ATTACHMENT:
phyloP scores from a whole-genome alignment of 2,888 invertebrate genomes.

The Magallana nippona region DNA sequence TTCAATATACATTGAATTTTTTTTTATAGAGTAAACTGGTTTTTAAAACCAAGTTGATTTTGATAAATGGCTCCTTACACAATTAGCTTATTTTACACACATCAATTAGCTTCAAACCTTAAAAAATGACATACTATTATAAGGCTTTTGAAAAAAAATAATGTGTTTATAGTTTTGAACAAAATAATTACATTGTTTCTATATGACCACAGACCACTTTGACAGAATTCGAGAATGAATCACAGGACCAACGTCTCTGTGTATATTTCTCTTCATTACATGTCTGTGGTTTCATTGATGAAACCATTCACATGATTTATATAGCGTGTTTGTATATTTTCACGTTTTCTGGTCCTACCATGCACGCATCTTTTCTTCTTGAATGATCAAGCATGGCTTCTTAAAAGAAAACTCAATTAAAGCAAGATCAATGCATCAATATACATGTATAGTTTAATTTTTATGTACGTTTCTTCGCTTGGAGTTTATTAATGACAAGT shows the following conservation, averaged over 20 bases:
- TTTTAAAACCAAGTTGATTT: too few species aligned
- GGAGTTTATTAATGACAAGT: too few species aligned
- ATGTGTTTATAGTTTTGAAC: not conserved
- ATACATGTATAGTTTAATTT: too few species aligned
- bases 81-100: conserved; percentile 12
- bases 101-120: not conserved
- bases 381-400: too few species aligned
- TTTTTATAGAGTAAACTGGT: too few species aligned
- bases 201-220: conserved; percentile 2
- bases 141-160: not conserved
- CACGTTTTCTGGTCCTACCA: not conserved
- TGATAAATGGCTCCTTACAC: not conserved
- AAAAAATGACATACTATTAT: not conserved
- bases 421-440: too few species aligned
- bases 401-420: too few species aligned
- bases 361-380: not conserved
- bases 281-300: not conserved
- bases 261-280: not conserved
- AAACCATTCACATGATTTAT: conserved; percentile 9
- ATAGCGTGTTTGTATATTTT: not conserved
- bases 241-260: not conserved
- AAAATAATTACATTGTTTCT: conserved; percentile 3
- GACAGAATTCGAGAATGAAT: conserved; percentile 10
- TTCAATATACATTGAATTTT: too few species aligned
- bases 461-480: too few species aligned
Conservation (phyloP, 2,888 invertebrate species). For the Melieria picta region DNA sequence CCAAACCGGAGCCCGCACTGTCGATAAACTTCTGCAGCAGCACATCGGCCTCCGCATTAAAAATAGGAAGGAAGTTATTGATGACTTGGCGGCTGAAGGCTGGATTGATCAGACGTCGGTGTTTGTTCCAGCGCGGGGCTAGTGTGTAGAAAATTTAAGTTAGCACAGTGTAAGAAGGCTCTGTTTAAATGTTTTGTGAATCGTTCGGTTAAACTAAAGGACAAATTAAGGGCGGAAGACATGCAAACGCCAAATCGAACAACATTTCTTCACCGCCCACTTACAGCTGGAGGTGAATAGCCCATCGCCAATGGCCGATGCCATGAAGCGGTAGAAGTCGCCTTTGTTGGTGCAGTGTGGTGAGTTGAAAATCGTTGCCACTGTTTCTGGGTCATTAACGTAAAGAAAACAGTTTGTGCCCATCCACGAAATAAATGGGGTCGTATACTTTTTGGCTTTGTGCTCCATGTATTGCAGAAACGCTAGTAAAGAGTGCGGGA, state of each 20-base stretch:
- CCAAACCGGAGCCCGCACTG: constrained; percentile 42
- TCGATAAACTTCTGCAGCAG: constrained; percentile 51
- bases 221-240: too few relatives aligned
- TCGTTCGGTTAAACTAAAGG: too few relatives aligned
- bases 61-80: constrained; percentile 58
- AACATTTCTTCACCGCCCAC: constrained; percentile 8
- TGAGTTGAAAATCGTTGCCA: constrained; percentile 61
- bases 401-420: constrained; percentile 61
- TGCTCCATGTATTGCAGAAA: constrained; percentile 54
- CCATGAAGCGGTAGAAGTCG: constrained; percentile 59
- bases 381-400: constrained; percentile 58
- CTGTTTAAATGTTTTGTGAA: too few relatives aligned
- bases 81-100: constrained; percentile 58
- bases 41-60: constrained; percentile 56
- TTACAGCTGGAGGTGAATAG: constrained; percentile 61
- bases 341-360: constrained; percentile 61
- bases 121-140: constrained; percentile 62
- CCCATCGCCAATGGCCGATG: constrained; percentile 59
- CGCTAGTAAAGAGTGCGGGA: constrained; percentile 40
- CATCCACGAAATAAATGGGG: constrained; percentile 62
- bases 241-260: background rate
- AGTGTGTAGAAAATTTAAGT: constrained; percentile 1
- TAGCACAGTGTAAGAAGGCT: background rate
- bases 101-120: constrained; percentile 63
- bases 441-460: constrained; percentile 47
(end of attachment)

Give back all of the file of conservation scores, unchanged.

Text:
phyloP scores from a whole-genome alignment of 2,888 invertebrate genomes.

The Magallana nippona region DNA sequence TTCAATATACATTGAATTTTTTTTTATAGAGTAAACTGGTTTTTAAAACCAAGTTGATTTTGATAAATGGCTCCTTACACAATTAGCTTATTTTACACACATCAATTAGCTTCAAACCTTAAAAAATGACATACTATTATAAGGCTTTTGAAAAAAAATAATGTGTTTATAGTTTTGAACAAAATAATTACATTGTTTCTATATGACCACAGACCACTTTGACAGAATTCGAGAATGAATCACAGGACCAACGTCTCTGTGTATATTTCTCTTCATTACATGTCTGTGGTTTCATTGATGAAACCATTCACATGATTTATATAGCGTGTTTGTATATTTTCACGTTTTCTGGTCCTACCATGCACGCATCTTTTCTTCTTGAATGATCAAGCATGGCTTCTTAAAAGAAAACTCAATTAAAGCAAGATCAATGCATCAATATACATGTATAGTTTAATTTTTATGTACGTTTCTTCGCTTGGAGTTTATTAATGACAAGT shows the following conservation, averaged over 20 bases:
- TTTTAAAACCAAGTTGATTT: too few species aligned
- GGAGTTTATTAATGACAAGT: too few species aligned
- ATGTGTTTATAGTTTTGAAC: not conserved
- ATACATGTATAGTTTAATTT: too few species aligned
- bases 81-100: conserved; percentile 12
- bases 101-120: not conserved
- bases 381-400: too few species aligned
- TTTTTATAGAGTAAACTGGT: too few species aligned
- bases 201-220: conserved; percentile 2
- bases 141-160: not conserved
- CACGTTTTCTGGTCCTACCA: not conserved
- TGATAAATGGCTCCTTACAC: not conserved
- AAAAAATGACATACTATTAT: not conserved
- bases 421-440: too few species aligned
- bases 401-420: too few species aligned
- bases 361-380: not conserved
- bases 281-300: not conserved
- bases 261-280: not conserved
- AAACCATTCACATGATTTAT: conserved; percentile 9
- ATAGCGTGTTTGTATATTTT: not conserved
- bases 241-260: not conserved
- AAAATAATTACATTGTTTCT: conserved; percentile 3
- GACAGAATTCGAGAATGAAT: conserved; percentile 10
- TTCAATATACATTGAATTTT: too few species aligned
- bases 461-480: too few species aligned
Conservation (phyloP, 2,888 invertebrate species). For the Melieria picta region DNA sequence CCAAACCGGAGCCCGCACTGTCGATAAACTTCTGCAGCAGCACATCGGCCTCCGCATTAAAAATAGGAAGGAAGTTATTGATGACTTGGCGGCTGAAGGCTGGATTGATCAGACGTCGGTGTTTGTTCCAGCGCGGGGCTAGTGTGTAGAAAATTTAAGTTAGCACAGTGTAAGAAGGCTCTGTTTAAATGTTTTGTGAATCGTTCGGTTAAACTAAAGGACAAATTAAGGGCGGAAGACATGCAAACGCCAAATCGAACAACATTTCTTCACCGCCCACTTACAGCTGGAGGTGAATAGCCCATCGCCAATGGCCGATGCCATGAAGCGGTAGAAGTCGCCTTTGTTGGTGCAGTGTGGTGAGTTGAAAATCGTTGCCACTGTTTCTGGGTCATTAACGTAAAGAAAACAGTTTGTGCCCATCCACGAAATAAATGGGGTCGTATACTTTTTGGCTTTGTGCTCCATGTATTGCAGAAACGCTAGTAAAGAGTGCGGGA, state of each 20-base stretch:
- CCAAACCGGAGCCCGCACTG: constrained; percentile 42
- TCGATAAACTTCTGCAGCAG: constrained; percentile 51
- bases 221-240: too few relatives aligned
- TCGTTCGGTTAAACTAAAGG: too few relatives aligned
- bases 61-80: constrained; percentile 58
- AACATTTCTTCACCGCCCAC: constrained; percentile 8
- TGAGTTGAAAATCGTTGCCA: constrained; percentile 61
- bases 401-420: constrained; percentile 61
- TGCTCCATGTATTGCAGAAA: constrained; percentile 54
- CCATGAAGCGGTAGAAGTCG: constrained; percentile 59
- bases 381-400: constrained; percentile 58
- CTGTTTAAATGTTTTGTGAA: too few relatives aligned
- bases 81-100: constrained; percentile 58
- bases 41-60: constrained; percentile 56
- TTACAGCTGGAGGTGAATAG: constrained; percentile 61
- bases 341-360: constrained; percentile 61
- bases 121-140: constrained; percentile 62
- CCCATCGCCAATGGCCGATG: constrained; percentile 59
- CGCTAGTAAAGAGTGCGGGA: constrained; percentile 40
- CATCCACGAAATAAATGGGG: constrained; percentile 62
- bases 241-260: background rate
- AGTGTGTAGAAAATTTAAGT: constrained; percentile 1
- TAGCACAGTGTAAGAAGGCT: background rate
- bases 101-120: constrained; percentile 63
- bases 441-460: constrained; percentile 47